Accepted 23 September 2016.
Published online 4 October 2016 in Wiley Online Library
rHuman Brain Mapping 38:831–841 (2017) r
C2016 Wiley Periodicals, Inc.
oxytocin levels surged (de Boer et al., 2012; Zeki, 2007).
Oxytocin is a hormone that plays a pivotal role in trust,
empathy, and cooperation (Kosfeld et al., 2005; Schneider-
man et al., 2012). These ﬁndings are suggestive of the
cooperative nature of romantic relationships.
Gender differences in cooperation between lovers can be
explained by established theories from psychology and
evolutionary biology. The self-construal theory suggests
that females are interdependent and males are indepen-
dent (Cross and Madson, 1997). Females are more sharing,
afﬁliative, and emotionally supportive than males. They
display greater levels of prosociality, such as empathy,
selﬂessness, and positive emotions (e.g., Cross and Mad-
son, 1997; Eckel and Grossman, 1998; Zakriski et al., 2005).
It seems that, in general, females are more romantically
submissive to males. However, there might be other possi-
bilities. From an evolutionary biology perspective, females
expend more physical and temporal resources in pregnan-
cy and offspring care compared to males. The female
tends to be relatively choosy regarding acceptable qualities
in potential mates and to be actively restricted in their
access to the opposite sex partners (Buss and Schmitt,
1993; Kenrick et al., 1990; Li et al., 2002; Perilloux et al.,
2008). Males, on the other hand, may use more ﬂexible tac-
tics (e.g., ﬂaunting) to demonstrate acceptable mate-value
(Geary et al., 2004; Griskevicius et al., 2006) and thus
might be more capable of humoring females.
We asked two partners in a lover dyad to perform a
cooperative task (Baker et al., 2016; Cheng et al., 2015; Cui
et al., 2012). The lover dyad tried their best to simulta-
neously make quick responses to a stimulus. The quality of
their performance was deﬁned by the difference and vari-
ability between their response times. A small difference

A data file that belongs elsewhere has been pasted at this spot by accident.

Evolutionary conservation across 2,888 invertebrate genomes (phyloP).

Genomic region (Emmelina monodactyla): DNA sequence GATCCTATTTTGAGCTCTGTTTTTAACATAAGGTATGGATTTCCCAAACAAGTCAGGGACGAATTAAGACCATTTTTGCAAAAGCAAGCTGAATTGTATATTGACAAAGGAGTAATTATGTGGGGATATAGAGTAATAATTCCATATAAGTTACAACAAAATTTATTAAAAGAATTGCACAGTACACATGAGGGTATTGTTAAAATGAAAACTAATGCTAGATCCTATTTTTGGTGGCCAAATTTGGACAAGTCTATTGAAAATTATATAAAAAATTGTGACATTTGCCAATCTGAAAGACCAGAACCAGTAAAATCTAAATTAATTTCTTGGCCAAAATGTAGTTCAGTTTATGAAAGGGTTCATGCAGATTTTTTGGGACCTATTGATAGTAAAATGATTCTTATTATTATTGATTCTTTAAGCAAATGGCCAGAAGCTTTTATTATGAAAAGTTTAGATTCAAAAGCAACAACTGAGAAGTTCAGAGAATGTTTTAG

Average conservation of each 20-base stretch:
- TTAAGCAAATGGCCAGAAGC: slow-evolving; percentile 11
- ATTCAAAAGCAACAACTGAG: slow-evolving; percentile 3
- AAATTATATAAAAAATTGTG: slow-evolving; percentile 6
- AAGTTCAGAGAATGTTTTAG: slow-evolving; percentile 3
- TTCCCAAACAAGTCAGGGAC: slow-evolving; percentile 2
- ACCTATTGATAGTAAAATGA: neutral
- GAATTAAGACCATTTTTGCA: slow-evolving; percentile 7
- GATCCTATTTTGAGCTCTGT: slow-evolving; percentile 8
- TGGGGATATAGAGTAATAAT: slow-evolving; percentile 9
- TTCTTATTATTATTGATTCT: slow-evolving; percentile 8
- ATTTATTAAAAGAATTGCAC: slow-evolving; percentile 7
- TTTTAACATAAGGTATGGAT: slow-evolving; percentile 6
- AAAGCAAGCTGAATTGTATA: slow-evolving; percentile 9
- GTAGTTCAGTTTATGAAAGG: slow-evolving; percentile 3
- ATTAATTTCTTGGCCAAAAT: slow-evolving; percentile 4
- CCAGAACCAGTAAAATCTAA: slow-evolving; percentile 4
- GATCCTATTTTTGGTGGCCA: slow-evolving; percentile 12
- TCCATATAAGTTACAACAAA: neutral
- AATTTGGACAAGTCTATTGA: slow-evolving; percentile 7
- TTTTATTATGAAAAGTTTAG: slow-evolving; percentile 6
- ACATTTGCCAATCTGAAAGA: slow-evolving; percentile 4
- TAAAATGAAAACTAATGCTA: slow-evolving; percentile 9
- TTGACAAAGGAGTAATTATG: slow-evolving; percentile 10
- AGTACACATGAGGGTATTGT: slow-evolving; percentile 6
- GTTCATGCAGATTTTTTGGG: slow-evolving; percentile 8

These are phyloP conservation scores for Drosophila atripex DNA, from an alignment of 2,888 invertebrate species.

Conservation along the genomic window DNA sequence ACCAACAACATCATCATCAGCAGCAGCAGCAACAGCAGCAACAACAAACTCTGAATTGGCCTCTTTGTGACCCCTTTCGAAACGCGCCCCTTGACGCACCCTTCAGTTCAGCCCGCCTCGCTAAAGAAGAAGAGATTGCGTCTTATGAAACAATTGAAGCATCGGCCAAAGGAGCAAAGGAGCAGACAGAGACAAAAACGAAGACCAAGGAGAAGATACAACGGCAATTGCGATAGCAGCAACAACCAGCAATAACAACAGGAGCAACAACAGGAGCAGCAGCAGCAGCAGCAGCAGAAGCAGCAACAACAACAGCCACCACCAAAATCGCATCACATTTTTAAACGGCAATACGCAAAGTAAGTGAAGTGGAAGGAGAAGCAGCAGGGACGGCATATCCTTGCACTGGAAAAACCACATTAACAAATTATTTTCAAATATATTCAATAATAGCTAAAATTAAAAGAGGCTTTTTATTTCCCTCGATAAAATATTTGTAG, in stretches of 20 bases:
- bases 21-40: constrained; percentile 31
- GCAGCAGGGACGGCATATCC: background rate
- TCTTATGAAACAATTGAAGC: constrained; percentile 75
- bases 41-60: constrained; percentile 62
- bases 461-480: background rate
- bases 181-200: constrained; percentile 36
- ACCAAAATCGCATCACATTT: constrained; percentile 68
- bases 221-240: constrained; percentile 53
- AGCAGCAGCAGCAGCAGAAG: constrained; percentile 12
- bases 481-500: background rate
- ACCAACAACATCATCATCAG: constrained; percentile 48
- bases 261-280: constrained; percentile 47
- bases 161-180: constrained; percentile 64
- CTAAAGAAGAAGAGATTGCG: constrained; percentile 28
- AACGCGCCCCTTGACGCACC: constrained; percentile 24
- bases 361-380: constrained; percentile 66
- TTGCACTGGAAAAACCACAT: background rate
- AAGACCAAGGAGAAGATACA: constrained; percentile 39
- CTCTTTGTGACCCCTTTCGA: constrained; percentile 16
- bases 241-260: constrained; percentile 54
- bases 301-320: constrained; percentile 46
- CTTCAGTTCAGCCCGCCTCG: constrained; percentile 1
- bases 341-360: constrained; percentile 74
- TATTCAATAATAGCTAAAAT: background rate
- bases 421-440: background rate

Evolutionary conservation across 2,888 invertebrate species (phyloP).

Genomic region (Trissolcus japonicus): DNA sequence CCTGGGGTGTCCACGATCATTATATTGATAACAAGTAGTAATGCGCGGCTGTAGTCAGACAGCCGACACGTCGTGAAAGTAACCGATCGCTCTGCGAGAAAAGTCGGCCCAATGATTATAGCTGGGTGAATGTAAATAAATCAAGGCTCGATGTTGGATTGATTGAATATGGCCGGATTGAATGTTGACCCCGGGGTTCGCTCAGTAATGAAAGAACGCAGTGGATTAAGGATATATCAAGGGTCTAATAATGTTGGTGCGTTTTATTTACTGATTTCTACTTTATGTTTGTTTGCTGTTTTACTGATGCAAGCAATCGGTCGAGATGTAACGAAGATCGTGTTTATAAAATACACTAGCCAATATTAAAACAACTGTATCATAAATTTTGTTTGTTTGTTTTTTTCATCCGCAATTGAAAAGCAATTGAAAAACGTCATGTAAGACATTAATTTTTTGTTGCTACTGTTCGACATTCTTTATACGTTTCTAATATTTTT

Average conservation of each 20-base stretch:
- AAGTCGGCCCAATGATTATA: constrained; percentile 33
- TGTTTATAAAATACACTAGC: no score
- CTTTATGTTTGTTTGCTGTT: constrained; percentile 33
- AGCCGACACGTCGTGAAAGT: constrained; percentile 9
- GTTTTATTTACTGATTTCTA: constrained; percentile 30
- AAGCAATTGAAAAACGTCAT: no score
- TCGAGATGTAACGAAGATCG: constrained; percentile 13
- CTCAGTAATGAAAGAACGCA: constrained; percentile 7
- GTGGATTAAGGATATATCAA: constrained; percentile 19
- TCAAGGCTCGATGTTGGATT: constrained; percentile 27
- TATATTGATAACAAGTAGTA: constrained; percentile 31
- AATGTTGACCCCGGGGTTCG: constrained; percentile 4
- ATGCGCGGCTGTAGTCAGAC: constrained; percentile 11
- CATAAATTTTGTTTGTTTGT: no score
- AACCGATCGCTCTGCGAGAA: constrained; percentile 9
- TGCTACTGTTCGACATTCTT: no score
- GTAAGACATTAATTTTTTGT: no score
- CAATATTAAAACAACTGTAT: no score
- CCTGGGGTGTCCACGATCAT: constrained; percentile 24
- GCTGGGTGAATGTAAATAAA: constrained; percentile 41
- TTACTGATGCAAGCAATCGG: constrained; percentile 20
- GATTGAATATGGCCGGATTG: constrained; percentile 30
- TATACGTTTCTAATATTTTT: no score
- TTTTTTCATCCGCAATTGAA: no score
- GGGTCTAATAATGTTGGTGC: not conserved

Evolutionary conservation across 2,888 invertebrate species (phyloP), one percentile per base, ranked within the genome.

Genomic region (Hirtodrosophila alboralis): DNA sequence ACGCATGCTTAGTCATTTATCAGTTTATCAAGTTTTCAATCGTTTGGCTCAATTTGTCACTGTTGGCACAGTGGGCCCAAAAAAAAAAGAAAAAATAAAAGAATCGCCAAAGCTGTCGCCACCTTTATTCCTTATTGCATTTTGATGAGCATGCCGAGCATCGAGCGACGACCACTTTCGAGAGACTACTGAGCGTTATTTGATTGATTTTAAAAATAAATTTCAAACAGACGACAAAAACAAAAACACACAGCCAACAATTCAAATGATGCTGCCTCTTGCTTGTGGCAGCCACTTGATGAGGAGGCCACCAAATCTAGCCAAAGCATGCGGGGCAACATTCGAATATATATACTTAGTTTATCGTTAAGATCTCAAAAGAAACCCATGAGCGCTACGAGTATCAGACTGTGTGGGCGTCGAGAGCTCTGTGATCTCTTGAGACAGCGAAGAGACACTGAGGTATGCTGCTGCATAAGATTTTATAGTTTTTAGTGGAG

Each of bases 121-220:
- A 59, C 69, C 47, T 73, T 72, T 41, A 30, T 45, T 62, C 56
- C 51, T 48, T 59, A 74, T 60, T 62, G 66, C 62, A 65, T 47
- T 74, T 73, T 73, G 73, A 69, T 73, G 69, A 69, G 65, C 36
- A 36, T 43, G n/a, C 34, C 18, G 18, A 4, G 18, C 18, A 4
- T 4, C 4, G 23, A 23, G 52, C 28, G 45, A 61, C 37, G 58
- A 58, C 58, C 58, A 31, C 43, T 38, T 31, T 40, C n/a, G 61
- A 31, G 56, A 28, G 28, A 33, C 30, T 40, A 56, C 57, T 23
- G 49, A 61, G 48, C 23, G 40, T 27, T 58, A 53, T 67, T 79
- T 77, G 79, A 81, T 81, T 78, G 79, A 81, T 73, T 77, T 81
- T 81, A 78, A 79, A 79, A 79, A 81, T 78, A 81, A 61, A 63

and less variability implied better cooperation (Funane
et al., 2011; Vesper et al., 2011). During the task, we simul-
taneiously recorded brain activities from both partners,
which is known as the “hyperscannning.” Hyperscanning
can be used with fMRI (e.g., Chiu et al., 2008; Li et al.,
2009), EEG (e.g., Lindenberger et al., 2009), and fNIRS (e.g.,
Cheng et al., 2015; Jiang et al., 2015; Tang et al., 2016). Pre-
vious studies using the hyperscanning technique during
studies of cooperation found interpersonal brain synchroni-
zation (IBS) in right centroparietal regions (Dumas et al.,
2010) and prefrontal cortex (McCabe et al., 2001).
Hyperscanning has been used to investigate neural links
between lovers. Speciﬁcally, an fMRI study found that
affective facial communication in romantic partners eli-
cited activations in the same cerebral networks, such
as anterior temporal, insular, and somato-motor brain
regions (Anders et al., 2011). A recent EEG study found
that romantic kissing in lovers induced intra- and inter-
brain synchronization in the theta-alpha band (M€
and Lindenberger, 2014). We adopted the fNIRS-based
hyperscanning technique. The fNIRS device is more tol-
erant of motor artifacts and acheives temporal and spa-
tial resolutions that are comparable to fMRI and EEG. A
single fNIRS device can be divided for hyperscanning
experiments by using half of the channels for each par-